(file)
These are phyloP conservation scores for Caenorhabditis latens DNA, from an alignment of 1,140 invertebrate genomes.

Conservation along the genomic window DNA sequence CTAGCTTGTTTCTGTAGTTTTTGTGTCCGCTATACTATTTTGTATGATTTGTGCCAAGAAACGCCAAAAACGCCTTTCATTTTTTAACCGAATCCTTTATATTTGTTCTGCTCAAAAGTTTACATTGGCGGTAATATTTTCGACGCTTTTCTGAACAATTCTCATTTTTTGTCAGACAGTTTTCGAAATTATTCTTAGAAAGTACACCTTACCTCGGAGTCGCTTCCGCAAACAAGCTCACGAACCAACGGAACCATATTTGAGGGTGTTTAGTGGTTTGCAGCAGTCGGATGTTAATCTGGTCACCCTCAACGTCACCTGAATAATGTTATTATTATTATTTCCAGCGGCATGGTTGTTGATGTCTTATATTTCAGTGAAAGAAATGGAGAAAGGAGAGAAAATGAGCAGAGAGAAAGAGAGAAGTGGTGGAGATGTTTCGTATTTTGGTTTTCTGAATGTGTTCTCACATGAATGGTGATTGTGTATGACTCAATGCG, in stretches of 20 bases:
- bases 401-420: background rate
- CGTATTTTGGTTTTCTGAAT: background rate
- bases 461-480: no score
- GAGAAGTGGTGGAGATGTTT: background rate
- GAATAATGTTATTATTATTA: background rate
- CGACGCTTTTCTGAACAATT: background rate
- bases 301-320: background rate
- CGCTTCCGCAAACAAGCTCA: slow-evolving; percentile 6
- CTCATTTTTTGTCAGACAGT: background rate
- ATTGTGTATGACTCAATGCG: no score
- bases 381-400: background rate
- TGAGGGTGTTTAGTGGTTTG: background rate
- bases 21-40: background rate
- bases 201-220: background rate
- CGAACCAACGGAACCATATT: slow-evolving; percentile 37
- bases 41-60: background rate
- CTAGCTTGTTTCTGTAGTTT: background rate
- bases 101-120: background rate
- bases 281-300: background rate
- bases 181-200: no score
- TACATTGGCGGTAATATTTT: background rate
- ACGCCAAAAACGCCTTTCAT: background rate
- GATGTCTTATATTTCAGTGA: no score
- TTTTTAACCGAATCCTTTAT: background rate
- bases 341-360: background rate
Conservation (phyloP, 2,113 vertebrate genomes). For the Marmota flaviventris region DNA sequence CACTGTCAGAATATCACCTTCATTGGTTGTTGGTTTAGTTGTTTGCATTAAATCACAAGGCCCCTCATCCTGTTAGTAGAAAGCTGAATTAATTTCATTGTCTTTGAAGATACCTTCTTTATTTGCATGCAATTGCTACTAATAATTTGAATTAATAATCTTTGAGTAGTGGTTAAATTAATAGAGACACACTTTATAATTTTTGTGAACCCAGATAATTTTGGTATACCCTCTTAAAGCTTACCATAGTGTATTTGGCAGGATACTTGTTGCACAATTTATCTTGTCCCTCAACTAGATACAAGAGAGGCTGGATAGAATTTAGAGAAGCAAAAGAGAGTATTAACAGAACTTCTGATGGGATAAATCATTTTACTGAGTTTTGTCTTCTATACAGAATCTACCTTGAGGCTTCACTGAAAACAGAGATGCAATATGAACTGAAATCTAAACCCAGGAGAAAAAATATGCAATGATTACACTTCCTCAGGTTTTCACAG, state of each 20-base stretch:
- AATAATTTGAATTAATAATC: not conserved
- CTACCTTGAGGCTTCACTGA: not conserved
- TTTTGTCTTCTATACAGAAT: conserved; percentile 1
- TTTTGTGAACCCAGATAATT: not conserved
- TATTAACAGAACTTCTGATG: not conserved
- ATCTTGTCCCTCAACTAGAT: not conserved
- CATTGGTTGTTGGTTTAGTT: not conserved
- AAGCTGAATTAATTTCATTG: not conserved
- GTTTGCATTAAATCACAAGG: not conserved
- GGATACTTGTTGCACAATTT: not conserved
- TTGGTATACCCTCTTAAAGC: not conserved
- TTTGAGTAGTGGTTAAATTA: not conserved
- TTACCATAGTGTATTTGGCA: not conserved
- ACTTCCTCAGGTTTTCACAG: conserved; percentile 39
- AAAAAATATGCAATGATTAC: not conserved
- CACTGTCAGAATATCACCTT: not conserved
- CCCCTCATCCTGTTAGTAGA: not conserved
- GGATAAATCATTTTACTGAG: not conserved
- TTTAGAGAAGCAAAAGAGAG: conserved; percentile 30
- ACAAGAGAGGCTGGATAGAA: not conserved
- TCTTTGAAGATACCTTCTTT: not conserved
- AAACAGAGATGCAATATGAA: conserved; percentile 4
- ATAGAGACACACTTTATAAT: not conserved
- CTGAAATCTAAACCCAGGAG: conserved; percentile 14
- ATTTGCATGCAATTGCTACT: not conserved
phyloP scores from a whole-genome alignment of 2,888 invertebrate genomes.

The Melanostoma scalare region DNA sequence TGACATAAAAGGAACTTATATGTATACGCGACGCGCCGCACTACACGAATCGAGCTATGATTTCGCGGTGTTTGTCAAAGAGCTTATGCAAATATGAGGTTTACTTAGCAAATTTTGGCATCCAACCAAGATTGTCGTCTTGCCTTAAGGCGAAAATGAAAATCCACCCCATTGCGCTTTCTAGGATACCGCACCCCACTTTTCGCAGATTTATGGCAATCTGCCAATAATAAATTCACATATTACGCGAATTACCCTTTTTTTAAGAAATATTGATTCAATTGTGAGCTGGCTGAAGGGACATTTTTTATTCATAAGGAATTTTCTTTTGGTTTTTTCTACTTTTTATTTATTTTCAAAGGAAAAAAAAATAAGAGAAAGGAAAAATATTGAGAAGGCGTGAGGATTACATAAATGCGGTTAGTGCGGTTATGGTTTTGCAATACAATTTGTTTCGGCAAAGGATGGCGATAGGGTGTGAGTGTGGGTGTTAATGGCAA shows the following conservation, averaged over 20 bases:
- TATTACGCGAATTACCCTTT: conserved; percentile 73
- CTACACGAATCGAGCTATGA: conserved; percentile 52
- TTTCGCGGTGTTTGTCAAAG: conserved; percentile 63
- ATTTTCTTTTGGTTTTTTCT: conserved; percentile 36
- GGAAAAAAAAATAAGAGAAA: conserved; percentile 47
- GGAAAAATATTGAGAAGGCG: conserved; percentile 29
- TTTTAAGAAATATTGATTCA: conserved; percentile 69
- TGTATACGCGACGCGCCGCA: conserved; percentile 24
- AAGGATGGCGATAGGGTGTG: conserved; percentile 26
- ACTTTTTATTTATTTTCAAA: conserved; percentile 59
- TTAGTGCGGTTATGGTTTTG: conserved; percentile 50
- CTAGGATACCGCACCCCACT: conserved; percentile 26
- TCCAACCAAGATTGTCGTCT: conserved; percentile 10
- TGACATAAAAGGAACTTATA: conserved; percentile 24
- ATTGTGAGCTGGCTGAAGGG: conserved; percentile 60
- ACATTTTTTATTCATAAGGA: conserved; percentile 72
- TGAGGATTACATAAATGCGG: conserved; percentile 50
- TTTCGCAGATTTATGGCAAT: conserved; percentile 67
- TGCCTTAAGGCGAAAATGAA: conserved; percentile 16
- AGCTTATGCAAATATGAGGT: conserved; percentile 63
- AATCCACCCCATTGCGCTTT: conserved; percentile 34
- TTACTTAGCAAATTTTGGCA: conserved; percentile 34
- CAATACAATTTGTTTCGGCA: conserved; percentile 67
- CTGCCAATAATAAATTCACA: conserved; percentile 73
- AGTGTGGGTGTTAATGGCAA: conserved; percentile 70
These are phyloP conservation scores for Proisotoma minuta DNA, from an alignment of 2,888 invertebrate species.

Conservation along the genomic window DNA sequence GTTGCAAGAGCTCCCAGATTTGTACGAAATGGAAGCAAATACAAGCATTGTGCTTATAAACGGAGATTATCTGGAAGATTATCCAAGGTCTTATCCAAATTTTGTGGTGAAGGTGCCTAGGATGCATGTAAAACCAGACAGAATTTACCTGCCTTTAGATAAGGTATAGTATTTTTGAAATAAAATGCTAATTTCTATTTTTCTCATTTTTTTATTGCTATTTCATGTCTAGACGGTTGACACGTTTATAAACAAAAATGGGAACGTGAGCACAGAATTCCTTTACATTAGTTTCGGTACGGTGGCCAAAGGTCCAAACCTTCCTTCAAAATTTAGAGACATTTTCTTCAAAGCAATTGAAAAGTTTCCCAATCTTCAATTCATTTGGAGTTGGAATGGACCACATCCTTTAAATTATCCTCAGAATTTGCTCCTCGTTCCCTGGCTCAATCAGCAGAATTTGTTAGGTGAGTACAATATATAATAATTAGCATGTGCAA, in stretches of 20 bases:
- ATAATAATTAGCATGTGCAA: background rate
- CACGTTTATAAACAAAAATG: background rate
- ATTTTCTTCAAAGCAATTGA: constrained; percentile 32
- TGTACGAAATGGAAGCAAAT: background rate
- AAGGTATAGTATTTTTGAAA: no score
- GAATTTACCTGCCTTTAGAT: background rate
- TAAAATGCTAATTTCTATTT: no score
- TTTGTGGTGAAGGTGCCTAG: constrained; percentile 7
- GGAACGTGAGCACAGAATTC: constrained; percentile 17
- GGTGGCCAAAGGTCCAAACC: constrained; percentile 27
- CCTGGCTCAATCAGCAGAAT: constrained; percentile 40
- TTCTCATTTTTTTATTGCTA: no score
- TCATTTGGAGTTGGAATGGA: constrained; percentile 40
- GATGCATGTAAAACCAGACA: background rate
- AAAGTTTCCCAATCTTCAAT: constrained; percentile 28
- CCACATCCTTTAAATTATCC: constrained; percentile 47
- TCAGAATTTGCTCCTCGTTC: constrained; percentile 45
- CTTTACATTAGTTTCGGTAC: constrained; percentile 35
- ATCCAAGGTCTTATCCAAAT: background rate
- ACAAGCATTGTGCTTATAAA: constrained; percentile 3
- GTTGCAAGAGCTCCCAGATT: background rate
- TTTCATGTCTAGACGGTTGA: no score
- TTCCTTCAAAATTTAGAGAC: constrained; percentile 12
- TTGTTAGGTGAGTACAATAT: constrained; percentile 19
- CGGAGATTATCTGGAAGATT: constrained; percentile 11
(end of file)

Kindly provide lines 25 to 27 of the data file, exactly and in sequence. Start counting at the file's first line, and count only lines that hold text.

- GATGTCTTATATTTCAGTGA: no score
- TTTTTAACCGAATCCTTTAT: background rate
- bases 341-360: background rate